Target hosts

      Preparing target host

        Alpine

        Debian

        FreeBSD

        RedHat

      Setup SSH connection details for all hosts

      Connection variables

    Development and Debugging

      Check mode

      YAML callback plugin

    Inventory

      Group names

    Tasks

      Common Tasks

        Directories and Files

        Packages

        Cronjobs

      Use Cases

        Replace content in files

    Jinja2 templates

      Filters

      Various Filters

        default

        basename

        reverse (Jinja filter)

      List filters

        first

        join

        length

        map

        select

        selectattr

        reject

        sort

        unique

      Dictionary filters

        dict2items

      String filters

        capitalize

        comment

        lower (Jinja filter)

        password_hash

        regex_findall

        regex_replace

        regex_search

        title Converts first character of every word to uppercase.

        trim

        upper (Jinja filter)

      Numeric filters

        pow

        round

      Data filters

        json_query

      Type filters

        int

      Tests

        defined

        divisibleby

        success

      Conditions

      Regular expressions

    Variables and facts

      Magic variables

      Facts: OS variables

        ansible_os_family and ansible_distribution

        ansible_distribution_release

        ansible_distribution_version

        ansible_distribution_major_version

        ansible_architecture

        ansible_service_mgr

      Facts: Networks

      Facts: SELinux

      Connection variables

      Playbook variables

        ansible_run_tags

      Dynamic variables with set_fact

        Extract output from a command in a loop

      Access facts of other hosts

      Python

        String methods

        Slicing

        Lists

        Dicts

      Precedence

    Lookups

      Files

      Environment variables

      DNS TXT records

    Conditions

    Loops

      with_subelements example

      Loop over comma separated list

    Handlers

      Flushing handlers

    Commandline

      Ad-hoc mode

      Tags

      Tasks

      Limit

    Vault

      Password file

      Encrypt file

      Encrypt single variable

      Decrypt single variable

    Containers

    Systemd

    SELinux

    Modules

      apache2_module

      apt

      apt-key

      apt-repository

      assert

      authorized_key (SSH authorized keys)

      blockinfile

      copy

      cpanm

      debconf

      docker_container

      fetch

      file

      find

      get_url

      git

      git_config

      hostname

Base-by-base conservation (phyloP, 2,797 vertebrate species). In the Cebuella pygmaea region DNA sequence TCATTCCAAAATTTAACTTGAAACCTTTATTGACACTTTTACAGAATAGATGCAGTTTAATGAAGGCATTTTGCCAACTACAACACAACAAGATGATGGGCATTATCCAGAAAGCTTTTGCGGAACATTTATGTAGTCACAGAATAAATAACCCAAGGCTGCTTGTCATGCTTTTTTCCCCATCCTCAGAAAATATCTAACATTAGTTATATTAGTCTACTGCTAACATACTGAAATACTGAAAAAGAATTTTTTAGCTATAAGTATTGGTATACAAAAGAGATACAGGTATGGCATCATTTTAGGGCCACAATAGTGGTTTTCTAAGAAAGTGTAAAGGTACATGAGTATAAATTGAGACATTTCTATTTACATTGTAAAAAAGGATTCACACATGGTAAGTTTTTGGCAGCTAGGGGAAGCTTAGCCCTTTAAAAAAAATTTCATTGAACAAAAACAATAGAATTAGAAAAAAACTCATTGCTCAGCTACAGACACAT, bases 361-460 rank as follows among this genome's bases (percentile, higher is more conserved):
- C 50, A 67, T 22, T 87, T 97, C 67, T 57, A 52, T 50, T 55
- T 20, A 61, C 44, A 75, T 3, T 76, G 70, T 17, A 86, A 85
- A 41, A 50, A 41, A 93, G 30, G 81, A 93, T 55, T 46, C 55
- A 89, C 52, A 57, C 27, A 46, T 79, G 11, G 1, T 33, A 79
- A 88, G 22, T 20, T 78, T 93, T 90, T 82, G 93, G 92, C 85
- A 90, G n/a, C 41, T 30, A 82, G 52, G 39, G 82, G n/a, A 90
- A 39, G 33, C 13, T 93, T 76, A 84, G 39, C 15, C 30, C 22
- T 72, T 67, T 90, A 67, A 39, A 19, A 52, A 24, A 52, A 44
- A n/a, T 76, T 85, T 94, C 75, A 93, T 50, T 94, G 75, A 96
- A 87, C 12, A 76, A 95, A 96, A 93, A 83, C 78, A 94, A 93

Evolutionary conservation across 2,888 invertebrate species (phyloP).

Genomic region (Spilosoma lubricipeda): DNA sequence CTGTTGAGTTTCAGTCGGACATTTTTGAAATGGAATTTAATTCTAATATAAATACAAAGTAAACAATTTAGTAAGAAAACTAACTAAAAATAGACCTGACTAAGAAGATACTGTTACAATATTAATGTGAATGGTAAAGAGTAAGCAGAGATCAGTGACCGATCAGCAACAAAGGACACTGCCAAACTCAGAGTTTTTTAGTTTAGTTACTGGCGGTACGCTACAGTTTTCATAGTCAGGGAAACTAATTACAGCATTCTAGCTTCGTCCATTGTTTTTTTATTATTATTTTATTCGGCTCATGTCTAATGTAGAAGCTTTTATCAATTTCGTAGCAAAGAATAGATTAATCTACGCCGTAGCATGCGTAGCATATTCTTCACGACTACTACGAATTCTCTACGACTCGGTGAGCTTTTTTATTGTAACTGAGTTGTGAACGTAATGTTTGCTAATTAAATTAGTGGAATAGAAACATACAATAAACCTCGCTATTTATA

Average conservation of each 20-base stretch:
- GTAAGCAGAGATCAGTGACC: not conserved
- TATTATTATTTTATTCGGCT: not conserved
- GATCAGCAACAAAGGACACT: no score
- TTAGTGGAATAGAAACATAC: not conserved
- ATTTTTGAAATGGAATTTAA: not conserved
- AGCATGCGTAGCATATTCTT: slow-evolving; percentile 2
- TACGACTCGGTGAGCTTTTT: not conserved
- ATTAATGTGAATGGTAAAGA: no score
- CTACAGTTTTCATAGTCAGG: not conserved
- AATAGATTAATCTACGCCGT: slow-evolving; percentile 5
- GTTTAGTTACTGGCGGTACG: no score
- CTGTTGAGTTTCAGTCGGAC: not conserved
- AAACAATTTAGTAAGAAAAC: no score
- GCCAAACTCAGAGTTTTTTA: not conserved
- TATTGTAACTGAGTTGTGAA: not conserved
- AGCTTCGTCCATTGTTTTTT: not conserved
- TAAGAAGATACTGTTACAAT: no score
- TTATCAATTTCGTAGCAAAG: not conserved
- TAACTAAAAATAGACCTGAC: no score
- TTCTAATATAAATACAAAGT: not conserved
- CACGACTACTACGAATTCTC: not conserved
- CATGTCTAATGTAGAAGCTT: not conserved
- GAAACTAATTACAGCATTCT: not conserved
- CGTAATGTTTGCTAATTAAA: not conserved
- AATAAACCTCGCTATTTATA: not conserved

import_role, include_role

      import_tasks

      known_hosts

      lineinfile

      mysql_db, mysql_user

      package

      pam_limits

      pip

      portage

      postgresql_db, postgresql_user

      postgresql_query

      reboot

      replace

      service

        sleep parameter

      setup

      service_facts

      synchronize

      systemd

      template

      timezone

      ufw

      unarchive

      uri

      user

      xml

      zypper

      zypper_repository

    Roles

      ansible-galaxy command

      External Roles

        Upgrades

        Wrapping external roles

      Load variables from a role

      Monitoring with OMD

    Best Practices

Target hosts

Preparing target host

The only inevitable requirements for the target are a SSH server and Python.

Modern distributions are using Python 3, therefore we recommend to force Ansible using it:

# group_vars/all.yml
ansible_python_interpreter: /usr/bin/python3

Otherwise Ansible uses Python 2 if available on the system.

This applies to:

  • Debian 9 (Stretch) and later

  • CentOS 8

Alpine

Install Python3:

~ apk update
~ apk add --quiet python3
Debian

On a Debian host with minimal setup you can install Python as follows:

% apt-get update
% apt-get install python3

It is also useful to install python3-apt on Debian hosts. This allows you to run the playbook in check mode on a pristine system.

FreeBSD

Install Python3:

~# pkg install python3

Adjust ansible_python_interpreter variable:

ansible_python_interpreter: /usr/local/bin/python3
RedHat

RedHat 8 and derivatives like CentOS and Alma Linux OS don't come with Python pre-installed,

~ dnf update
~ dnf install -y python3

Setup SSH connection details for all hosts

In the file group_vars/all:

---
ansible_connection: ssh
ansible_user: ansible

Connection variables

ansible_host

IP address of the target host

ansible_user

Ansible user on target host

ansible_connection

Connection method (defaults to ssh)

ansible_ansible_ssh_private_key

Private key file on the controller

Example:

test_vml ansible_host=192.168.6.66 ansible_user=ansible ansible_ssh_private_key_file=/home/mynames/keys/example.pem

Development and Debugging

Check mode

The Check mode is very useful to simulate what will be applied to the host without actually changing anything.

However, some tasks don't work in check mode. You can choose either to ignore errors in check mode or skip these tasks altogether. Please note that the command module automatically skip its tasks in check mode.

Ignore errors in check mode:

- name: Check if the elasticsearch package is installed
  shell: dpkg-query -W -f'${Status}' elasticsearch
  ignore_errors: "{{ ansible_check_mode }}"

Skip tasks in check mode:

- name: Check if the elasticsearch package is installed